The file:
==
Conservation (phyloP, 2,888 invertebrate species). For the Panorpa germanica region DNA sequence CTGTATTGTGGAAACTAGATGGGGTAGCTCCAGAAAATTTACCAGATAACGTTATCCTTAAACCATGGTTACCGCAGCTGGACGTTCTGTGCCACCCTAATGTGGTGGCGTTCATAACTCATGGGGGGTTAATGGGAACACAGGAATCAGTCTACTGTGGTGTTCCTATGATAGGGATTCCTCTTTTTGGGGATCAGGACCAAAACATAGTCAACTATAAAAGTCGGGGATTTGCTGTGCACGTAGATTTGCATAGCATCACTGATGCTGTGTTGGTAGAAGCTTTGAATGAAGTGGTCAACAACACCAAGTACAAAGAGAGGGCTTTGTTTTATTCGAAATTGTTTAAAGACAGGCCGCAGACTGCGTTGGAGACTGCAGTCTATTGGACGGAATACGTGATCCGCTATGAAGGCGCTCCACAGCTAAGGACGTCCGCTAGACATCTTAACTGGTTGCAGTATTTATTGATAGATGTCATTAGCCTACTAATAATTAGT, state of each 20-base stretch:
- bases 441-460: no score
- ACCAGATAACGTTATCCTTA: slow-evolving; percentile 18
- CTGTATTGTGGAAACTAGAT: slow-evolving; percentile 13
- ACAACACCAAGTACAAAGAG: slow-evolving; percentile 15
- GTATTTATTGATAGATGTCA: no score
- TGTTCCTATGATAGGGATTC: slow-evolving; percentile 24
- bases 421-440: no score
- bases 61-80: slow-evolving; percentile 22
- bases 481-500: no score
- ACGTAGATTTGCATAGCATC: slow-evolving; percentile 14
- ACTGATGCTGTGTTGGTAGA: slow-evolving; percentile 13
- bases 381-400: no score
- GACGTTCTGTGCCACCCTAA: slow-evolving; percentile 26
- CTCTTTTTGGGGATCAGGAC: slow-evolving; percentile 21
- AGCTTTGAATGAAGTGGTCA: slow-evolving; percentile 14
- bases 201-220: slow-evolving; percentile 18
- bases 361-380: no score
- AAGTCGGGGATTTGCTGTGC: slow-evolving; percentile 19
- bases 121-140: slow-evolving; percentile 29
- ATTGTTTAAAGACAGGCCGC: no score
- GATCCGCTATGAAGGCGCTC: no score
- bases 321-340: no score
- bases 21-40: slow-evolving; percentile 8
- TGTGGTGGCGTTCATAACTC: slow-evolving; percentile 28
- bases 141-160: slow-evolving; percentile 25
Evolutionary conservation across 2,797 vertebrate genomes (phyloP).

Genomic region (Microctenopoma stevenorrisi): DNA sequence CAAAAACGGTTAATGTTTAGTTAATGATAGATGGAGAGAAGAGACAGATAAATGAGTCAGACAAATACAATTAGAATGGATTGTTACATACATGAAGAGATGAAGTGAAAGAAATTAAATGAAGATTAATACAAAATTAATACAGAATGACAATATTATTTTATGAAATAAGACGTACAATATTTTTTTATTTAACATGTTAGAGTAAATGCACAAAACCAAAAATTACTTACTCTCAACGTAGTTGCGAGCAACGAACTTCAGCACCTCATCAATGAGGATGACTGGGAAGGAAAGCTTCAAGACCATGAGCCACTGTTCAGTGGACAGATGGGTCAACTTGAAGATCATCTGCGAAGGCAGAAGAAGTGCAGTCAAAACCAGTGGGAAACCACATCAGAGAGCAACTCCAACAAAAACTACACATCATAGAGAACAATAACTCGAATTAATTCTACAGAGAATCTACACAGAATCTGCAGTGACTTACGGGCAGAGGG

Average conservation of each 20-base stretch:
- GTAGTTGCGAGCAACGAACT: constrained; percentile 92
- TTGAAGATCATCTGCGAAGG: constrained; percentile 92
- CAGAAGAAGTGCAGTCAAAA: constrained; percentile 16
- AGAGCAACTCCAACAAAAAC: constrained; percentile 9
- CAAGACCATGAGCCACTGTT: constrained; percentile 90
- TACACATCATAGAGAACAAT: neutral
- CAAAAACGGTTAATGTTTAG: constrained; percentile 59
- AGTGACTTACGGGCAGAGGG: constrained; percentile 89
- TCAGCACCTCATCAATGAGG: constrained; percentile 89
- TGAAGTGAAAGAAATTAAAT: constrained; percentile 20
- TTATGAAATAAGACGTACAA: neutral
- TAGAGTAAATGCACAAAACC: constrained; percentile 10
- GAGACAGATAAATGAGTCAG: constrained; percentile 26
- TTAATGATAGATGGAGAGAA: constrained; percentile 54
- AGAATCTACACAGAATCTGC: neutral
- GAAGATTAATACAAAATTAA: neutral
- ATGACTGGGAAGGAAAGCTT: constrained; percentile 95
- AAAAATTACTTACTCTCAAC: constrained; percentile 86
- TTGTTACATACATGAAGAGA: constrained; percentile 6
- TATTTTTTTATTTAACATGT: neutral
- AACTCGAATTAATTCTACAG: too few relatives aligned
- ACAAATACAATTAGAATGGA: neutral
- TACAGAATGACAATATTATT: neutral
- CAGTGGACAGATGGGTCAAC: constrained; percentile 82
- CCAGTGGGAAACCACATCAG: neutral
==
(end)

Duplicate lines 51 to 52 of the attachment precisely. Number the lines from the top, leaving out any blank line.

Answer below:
- ACAAATACAATTAGAATGGA: neutral
- TACAGAATGACAATATTATT: neutral